It looks like you're using an Ad Blocker.

Please white-list or disable AboveTopSecret.com in your ad-blocking tool.

Thank you.

 

Some features of ATS will be disabled while you continue to use an ad-blocker.

 

Russian rocket engines suspected in launch blast

page: 1
4
<<   2  3 >>

log in

join
share:

posted on Oct, 29 2014 @ 10:53 PM
link   


It was the first failure after an unbroken string of successful commercial cargo flights to the space station since 2012—three by Orbital and five by SpaceX, the other U.S. company hired by the space agency to deliver supplies.

Although the cause of the blast is still unknown, several outside experts cast suspicion on the 1960s-era Russian-built engines used in the rocket's first stage. Orbital Sciences chairman David Thompson himself said that the Russian engines had presented "some serious technical and supply challenges in the past."

He said he expects the investigation to zero in on the cause within a week or so. The launch pad appeared to have been spared major damage.

Read more at source

Russian rocket engines suspected in launch blast

I am trying to "zero-in" on why the article appears to hint at a common failure in almost every effort either funded or subsidized by the government, and carried out by "contracted agencies." The finger-pointing has already begun; and it does seem ironic that this much-hyped "commercialization of space" fell to the moronic "economy of good enough."

Had they not been cowering behind a spreadsheet with precious few zeros in it; they may have made the connection between a sincere effort to accomplish and effect the apparent destiny of man to roam beyond the earth; and the "economy of good enough" which mandates lowest bid, least expense, AND highest "return: according to the spreadsheet.

I would very much like to think that the notion of cost-cutting can not be driven by a profit mentality. One seeks risk... which eventually ends up risking people; the other wants to wallow in wealth; because they can.

Please do not misunderstand me, the article itself is very informative. I just get irate when I think of the risks some people died for; as opposed to those who engineered and orchestrated the risk the "cheap and quick" way.

Back to the topic at hand, and apologies for the very tenuous connection to the topic itself... it just comes out that way!




The 140-foot (42.6-meter) Antares rocket, operated by Orbital Sciences Corp., blew up 15 seconds after liftoff Tuesday, lighting up the night sky and raining flaming debris on the launch site. No one was injured, but the $200 million-plus mission was a total loss.

The blast not only incinerated the cargo—2½ tons of space station food, clothes, equipment and science experiments dreamed up by schoolchildren—but dealt a setback to the commercial spaceflight effort championed by NASA and the White House even before the shuttle was retired.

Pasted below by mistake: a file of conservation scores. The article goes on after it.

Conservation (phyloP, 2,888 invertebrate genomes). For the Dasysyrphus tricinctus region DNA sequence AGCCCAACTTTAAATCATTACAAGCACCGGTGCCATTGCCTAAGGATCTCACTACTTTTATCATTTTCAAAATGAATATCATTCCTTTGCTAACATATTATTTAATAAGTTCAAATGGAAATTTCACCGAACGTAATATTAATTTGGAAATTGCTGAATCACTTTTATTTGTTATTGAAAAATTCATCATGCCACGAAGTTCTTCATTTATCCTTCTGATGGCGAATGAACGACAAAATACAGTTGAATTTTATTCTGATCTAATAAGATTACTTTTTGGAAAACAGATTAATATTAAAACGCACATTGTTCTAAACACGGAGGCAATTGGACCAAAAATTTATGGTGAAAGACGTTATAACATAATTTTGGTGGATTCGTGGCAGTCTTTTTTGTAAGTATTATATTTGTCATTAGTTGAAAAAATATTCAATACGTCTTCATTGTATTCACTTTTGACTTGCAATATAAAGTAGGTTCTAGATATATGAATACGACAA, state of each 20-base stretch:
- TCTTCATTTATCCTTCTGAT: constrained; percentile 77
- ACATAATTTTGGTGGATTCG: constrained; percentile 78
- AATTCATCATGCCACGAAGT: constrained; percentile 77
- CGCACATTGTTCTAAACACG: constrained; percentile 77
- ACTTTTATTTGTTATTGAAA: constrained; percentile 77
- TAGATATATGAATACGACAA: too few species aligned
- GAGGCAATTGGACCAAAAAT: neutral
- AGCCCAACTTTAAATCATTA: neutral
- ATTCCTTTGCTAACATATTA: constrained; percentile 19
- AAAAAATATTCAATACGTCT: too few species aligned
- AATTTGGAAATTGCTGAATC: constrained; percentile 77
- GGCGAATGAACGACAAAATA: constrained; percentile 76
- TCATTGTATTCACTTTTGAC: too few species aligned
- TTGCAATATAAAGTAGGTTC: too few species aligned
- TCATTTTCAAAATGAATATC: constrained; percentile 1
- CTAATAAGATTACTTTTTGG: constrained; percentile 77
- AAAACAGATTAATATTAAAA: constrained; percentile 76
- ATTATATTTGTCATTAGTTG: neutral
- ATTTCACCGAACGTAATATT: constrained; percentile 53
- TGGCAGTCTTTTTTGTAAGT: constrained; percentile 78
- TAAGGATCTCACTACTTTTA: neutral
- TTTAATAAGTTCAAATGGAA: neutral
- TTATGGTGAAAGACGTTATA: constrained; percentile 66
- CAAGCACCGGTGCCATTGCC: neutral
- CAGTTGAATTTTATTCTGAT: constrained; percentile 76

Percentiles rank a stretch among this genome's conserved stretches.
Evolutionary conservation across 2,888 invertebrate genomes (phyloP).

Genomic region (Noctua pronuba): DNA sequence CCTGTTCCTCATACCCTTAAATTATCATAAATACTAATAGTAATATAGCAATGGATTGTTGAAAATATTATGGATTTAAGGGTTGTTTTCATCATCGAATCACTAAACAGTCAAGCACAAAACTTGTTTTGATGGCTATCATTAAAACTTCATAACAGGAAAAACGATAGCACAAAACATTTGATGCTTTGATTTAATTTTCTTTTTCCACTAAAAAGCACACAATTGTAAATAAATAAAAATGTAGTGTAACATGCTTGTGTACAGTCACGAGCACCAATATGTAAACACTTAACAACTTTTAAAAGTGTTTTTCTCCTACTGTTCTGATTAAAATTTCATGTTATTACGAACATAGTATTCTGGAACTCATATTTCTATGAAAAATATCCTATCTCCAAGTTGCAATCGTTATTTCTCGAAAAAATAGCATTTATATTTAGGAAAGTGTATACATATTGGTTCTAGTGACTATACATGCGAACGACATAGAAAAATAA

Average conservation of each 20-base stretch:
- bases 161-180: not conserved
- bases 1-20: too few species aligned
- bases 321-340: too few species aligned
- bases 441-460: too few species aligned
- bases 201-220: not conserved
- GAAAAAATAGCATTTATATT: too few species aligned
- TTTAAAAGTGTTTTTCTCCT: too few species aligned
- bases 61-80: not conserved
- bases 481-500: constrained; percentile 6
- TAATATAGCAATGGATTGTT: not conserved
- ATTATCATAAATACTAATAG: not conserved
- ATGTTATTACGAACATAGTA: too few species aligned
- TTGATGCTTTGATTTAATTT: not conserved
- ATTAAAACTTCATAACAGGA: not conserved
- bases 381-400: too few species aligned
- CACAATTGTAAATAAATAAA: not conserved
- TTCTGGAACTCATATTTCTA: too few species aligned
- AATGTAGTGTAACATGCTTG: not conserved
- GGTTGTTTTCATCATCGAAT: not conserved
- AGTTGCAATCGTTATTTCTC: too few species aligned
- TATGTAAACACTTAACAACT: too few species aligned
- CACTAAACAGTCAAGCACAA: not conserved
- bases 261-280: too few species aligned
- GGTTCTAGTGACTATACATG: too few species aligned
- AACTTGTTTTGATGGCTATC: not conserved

It was the first failure after an unbroken string of successful commercial cargo flights to the space station since 2012—three by Orbital and five by SpaceX, the other U.S. company hired by the space agency to deliver supplies.


Well it was their first "failure" (whatever that means) and I'm sure the folks had both the launch, the vehicle, and the cargo well-insured...

Anybody ever see the old movie "Remo Williams"?




posted on Oct, 29 2014 @ 11:00 PM
link   
I agree, finger pointing is the way of life here in America. There could be a lot of problems, some involving installing the engines. Occasionally there will be a malfunction. If the risk is one in a hundred, then one in a hundred will have problems.

It could have been a flaw in a multitude of things and also a combination of two or more things. At least nobody got killed. I suppose the insurance will have to pay, maybe the insurance is the American taxpayer, it used to be when the government was building them and it still could be.



posted on Oct, 29 2014 @ 11:19 PM
link   
does that mean it'll be the Russians or Europeans to travel there from now on and not us ?



posted on Oct, 29 2014 @ 11:24 PM
link   
Russia launched a rocket literally 8 hours after the one in US exploded and delivered to ISS food and other goodies.

And yet people will point at Russia and blame them for everything engines including.

Blaming Russia is so popular today, next time I get a headache I am screaming ........PPUUUUUTTTTIIIINNNNNNNNN lol



posted on Oct, 29 2014 @ 11:27 PM
link   
Then they should privatise NASA. Maybe run it as a representative committee from aerotech companies.

NASA wasn't suppoed to be another government agency.



posted on Oct, 29 2014 @ 11:33 PM
link   

originally posted by: ExSmokerYes
Russia launched a rocket literally 8 hours after the one in US exploded and delivered to ISS food and other goodies.

And yet people will point at Russia and blame them for everything engines including.

Blaming Russia is so popular today, next time I get a headache I am screaming ........PPUUUUUTTTTIIIINNNNNNNNN lol


You mean like below.




posted on Oct, 30 2014 @ 12:23 AM